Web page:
Determinants of job search intensity - some evidence from the nordic contries
This paper examines the determinants of the job search intensity of unemployed job seekers in three Nordic countries: Denmark, Finland and Norway. For this purpose we use data from a survey carried out in the three countries in 1998 by means of a common questionnaire. For each country we study two samples; a stock sample consisting of individuals still unemployed at the time they were interviewed and a flow sample including the job seekers who had left unemployment when interviewed. The analysis concerns two decisions: i) whether or not to search, and ii) given positive search, the magnitude of the search effort. In addition to individual characteristics, the explanatory variables are participation in labour market programmes, unemployment benefits, attitudes to work, individual consequences of unemployment and the demand situation in the local labour market. We find rather big differences between the countries with respect to the relative importance of the determinants of job search intensity. Some common features are: Positive work attitudes are positively related to job search. Those reporting economic problems as a consequence of their unemployment search more intensively than others. In Finland and Norway, unemployment benefit recipients are more likely to search actively than non-claimants, whereas in Denmark the groups do not differ. A positive impact is consistent with non-claimants being less attached to the labour market.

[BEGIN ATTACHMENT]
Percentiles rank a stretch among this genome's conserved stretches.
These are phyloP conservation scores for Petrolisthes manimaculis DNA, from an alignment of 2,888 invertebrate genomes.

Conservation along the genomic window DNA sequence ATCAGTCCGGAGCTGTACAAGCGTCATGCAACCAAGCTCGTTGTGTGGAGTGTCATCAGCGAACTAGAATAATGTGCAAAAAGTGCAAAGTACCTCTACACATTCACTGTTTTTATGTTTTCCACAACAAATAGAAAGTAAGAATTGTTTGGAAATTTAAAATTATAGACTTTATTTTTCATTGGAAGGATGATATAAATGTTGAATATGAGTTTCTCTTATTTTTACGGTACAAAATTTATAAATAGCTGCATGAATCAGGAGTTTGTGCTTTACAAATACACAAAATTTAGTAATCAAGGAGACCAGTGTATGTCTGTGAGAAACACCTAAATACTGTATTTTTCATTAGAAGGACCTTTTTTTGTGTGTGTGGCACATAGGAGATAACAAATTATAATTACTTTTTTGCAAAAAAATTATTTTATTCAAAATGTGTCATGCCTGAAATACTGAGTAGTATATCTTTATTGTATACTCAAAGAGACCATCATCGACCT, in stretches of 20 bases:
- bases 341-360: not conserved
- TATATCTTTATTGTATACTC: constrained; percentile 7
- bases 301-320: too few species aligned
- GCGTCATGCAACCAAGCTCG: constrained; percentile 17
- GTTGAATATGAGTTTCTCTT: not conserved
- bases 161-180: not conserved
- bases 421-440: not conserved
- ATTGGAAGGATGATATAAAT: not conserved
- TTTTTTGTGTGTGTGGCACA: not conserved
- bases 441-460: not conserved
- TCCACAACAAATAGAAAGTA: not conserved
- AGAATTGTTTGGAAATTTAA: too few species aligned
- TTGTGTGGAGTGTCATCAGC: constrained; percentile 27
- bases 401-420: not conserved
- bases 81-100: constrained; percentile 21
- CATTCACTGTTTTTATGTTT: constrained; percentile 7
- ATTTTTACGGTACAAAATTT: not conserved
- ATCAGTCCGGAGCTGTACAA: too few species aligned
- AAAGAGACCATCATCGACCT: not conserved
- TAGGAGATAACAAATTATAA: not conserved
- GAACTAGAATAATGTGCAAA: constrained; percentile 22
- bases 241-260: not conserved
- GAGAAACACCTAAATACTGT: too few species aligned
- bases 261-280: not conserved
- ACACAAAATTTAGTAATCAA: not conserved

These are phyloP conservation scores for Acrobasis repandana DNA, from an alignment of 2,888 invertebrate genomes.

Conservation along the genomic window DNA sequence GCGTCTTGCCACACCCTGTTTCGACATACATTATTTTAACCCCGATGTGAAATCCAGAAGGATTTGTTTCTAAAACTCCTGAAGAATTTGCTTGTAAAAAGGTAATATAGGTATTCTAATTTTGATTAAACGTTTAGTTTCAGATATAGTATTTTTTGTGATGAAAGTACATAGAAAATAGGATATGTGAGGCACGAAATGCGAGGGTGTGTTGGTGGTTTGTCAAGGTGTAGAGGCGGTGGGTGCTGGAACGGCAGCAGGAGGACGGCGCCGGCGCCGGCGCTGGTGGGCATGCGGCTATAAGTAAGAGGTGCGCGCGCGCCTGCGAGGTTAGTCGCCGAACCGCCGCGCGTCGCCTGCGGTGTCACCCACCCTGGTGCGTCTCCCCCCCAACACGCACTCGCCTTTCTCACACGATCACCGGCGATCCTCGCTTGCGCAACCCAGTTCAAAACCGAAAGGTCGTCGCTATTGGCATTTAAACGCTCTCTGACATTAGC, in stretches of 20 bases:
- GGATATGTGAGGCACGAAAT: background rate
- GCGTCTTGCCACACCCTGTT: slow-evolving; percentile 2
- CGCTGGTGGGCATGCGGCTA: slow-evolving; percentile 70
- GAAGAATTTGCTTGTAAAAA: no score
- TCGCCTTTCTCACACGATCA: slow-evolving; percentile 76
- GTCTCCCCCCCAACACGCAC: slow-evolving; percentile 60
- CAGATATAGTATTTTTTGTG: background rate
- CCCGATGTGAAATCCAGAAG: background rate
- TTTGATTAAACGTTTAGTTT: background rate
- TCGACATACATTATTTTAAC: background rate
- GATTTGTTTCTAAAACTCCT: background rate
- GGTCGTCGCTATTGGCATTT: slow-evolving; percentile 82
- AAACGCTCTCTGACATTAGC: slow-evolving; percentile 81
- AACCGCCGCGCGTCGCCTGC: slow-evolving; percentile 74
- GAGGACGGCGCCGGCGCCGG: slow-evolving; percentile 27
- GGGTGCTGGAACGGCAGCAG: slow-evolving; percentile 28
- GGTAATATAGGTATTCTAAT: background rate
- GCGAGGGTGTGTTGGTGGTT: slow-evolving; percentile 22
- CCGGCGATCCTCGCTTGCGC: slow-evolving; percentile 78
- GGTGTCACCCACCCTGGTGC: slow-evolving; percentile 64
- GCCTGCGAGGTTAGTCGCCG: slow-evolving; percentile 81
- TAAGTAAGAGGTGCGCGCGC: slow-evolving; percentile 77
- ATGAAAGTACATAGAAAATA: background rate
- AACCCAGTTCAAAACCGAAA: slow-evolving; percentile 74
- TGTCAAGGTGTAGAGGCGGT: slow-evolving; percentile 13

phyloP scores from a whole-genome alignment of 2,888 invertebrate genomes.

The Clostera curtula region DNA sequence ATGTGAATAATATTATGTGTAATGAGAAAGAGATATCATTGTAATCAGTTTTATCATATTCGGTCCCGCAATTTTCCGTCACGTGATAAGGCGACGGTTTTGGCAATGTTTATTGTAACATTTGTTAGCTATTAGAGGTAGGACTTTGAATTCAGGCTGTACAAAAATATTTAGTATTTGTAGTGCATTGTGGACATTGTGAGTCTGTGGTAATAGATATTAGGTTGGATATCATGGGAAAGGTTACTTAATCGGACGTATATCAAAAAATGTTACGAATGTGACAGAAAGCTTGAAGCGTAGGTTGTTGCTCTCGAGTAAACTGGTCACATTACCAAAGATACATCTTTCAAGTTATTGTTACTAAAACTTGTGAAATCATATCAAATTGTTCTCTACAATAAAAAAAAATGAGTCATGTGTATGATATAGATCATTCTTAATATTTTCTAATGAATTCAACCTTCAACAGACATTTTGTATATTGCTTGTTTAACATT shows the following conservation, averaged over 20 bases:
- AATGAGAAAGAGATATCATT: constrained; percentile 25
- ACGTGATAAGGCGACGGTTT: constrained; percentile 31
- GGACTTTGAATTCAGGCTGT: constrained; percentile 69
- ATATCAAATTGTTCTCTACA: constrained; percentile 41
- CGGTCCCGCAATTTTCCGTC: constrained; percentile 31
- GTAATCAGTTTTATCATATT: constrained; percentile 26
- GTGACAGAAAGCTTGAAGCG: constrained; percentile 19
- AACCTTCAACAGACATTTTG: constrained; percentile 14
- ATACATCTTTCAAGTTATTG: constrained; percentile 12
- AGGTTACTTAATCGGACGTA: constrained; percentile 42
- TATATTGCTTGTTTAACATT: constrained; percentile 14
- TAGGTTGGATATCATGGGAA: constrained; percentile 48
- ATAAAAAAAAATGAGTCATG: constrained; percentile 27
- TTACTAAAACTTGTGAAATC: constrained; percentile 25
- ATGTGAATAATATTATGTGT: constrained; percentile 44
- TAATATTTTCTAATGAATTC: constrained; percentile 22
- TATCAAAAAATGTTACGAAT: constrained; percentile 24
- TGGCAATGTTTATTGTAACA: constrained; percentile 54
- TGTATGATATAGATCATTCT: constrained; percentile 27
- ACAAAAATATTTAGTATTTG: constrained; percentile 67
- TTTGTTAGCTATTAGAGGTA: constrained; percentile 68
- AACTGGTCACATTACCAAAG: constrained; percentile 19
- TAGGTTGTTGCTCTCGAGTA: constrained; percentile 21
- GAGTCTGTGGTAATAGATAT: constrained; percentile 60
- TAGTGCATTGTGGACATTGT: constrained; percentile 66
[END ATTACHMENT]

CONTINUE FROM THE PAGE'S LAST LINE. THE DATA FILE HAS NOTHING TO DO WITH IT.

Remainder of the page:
Eriksson, Tor, Reija Lilja and Hege Torp
Unemployment, Job search intensity, Economic incentives, Work values
Prosjekt:1212 - Dagpenger og arbeidsmarkedstilpasning i Norden